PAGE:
Microbiome Core The goal of the Microbiome Core is to generate data on the abundance and concentrations of genital tract bacteria using advanced molecular methods. Vaginal swabs, male urethral swabs, and male urine samples will be analyzed. Microbiome Core laboratory staff will be responsible for performing DNA extraction on all samples and subjecting the DNA to several quality control PCR assays to assure integrity of the samples. DNA will be analyzed using broad-range 16S rRNA gene PCR with high-throughput sequencing to characterize bacterial community profiles and the relative abundance of bacterial taxa. Analysis of sequence reads will be performed using a custom-built bioinformatics pipeline with species level resolution developed at the Fred Hutchinson Cancer Research Center. Analysis of microbial community profiles over time will be completed in conjunction with our colleagues in the Biostatistics and Computational Biology Core. In addition, the Microbiome Core will generate data on concentrations of key bacterial taxa or species using a panel of quantitative PCR (qPCR) assays. The use of both broad range 16S rRNA gene PCR and taxon-directed qPCR is a major strength of this proposal since these assays provide complementary information about the nature of the microbial communities. Data generated from the Microbiome Core will be used to advance our understanding of the role of the genital tract microbiota in sexually transmitted infections (STI) and bacterial vaginosis (BV). More specifically, the Microbiome Core will provide the tools to study the interactions between BV-associated bacteria and herpes simplex virus infections, the potential for complex microbial communities to produce non-gonococcal urethritis in men, the dynamics of the vaginal bacterial biota and relationships with BV onset, and the impact of an intravaginal contraceptive ring on the vaginal microbiota and risk of STI. There is great potential for cross project interactions and collaboration since approaches developed or findings discovered in one project may be useful in other projects. The human microbiome is a common thread that ties these projects together, and the data generated by this core are critical in fulfilling the aims of each project.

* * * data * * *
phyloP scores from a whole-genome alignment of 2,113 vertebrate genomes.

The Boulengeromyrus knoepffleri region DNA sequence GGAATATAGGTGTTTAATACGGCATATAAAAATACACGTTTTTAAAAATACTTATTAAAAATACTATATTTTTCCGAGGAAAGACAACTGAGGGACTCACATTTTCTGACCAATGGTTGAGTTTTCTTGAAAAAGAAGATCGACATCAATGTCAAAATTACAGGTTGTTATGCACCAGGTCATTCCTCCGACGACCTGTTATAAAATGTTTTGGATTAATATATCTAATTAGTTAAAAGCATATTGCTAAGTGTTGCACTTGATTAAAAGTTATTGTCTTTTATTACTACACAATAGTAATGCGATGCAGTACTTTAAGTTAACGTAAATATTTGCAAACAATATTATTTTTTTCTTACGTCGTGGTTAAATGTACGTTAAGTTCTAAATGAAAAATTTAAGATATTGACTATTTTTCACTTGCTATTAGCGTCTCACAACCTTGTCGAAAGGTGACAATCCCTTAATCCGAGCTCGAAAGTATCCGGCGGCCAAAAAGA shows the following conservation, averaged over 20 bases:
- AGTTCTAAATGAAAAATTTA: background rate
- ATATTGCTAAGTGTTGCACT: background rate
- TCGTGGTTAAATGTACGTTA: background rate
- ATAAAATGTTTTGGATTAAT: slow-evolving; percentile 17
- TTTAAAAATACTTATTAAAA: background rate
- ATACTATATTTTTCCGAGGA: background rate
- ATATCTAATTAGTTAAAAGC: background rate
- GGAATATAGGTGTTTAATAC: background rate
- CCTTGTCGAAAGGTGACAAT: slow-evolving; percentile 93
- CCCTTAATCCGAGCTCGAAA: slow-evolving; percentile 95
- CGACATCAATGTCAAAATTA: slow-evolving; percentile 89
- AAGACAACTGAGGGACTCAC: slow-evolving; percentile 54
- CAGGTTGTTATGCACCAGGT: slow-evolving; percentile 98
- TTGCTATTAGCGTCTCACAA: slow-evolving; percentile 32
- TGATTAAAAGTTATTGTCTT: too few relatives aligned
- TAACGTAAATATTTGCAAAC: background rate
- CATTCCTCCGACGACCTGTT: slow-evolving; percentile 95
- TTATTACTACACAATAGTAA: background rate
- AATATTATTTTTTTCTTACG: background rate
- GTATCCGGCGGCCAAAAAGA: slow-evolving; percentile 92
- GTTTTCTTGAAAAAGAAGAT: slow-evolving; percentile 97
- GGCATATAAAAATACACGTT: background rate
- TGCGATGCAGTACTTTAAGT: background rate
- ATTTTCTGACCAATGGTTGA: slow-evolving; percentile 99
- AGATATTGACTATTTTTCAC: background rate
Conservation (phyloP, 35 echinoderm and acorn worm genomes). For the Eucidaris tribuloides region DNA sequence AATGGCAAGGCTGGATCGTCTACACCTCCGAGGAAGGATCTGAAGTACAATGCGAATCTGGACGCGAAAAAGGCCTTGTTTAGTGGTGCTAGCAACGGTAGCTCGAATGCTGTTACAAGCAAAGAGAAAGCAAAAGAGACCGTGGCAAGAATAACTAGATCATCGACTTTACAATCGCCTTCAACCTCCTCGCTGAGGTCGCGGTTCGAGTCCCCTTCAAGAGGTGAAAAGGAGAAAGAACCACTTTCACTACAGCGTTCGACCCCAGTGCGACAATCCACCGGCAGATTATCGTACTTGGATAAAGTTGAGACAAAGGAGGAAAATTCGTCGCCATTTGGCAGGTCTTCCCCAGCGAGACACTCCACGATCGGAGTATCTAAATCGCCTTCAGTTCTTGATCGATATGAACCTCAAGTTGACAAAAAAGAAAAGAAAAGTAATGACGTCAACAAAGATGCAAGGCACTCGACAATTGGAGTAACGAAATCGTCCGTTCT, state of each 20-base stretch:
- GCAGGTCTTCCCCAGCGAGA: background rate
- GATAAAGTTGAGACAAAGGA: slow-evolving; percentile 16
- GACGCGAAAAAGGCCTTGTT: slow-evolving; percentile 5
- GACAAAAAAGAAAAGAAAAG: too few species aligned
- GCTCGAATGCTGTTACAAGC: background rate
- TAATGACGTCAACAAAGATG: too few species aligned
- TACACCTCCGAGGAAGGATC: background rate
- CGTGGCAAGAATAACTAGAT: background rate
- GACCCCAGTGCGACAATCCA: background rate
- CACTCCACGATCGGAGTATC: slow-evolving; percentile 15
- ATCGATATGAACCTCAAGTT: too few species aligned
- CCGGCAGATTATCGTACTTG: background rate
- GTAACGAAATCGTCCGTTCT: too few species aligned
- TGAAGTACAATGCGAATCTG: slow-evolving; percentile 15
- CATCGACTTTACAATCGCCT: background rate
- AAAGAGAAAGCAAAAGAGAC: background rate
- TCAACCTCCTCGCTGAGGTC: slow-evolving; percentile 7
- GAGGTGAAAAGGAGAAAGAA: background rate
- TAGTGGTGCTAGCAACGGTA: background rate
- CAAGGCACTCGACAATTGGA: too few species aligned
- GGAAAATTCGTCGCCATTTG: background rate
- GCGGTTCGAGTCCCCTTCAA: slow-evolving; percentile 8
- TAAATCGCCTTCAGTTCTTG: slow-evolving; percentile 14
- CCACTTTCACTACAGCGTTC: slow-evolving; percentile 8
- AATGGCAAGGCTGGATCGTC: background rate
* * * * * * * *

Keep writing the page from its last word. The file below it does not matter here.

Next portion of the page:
National Institute of Health (NIH)
Research Program--Cooperative Agreements (U19)
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Special Emphasis Panel (ZAI1)
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University of Washington
United States
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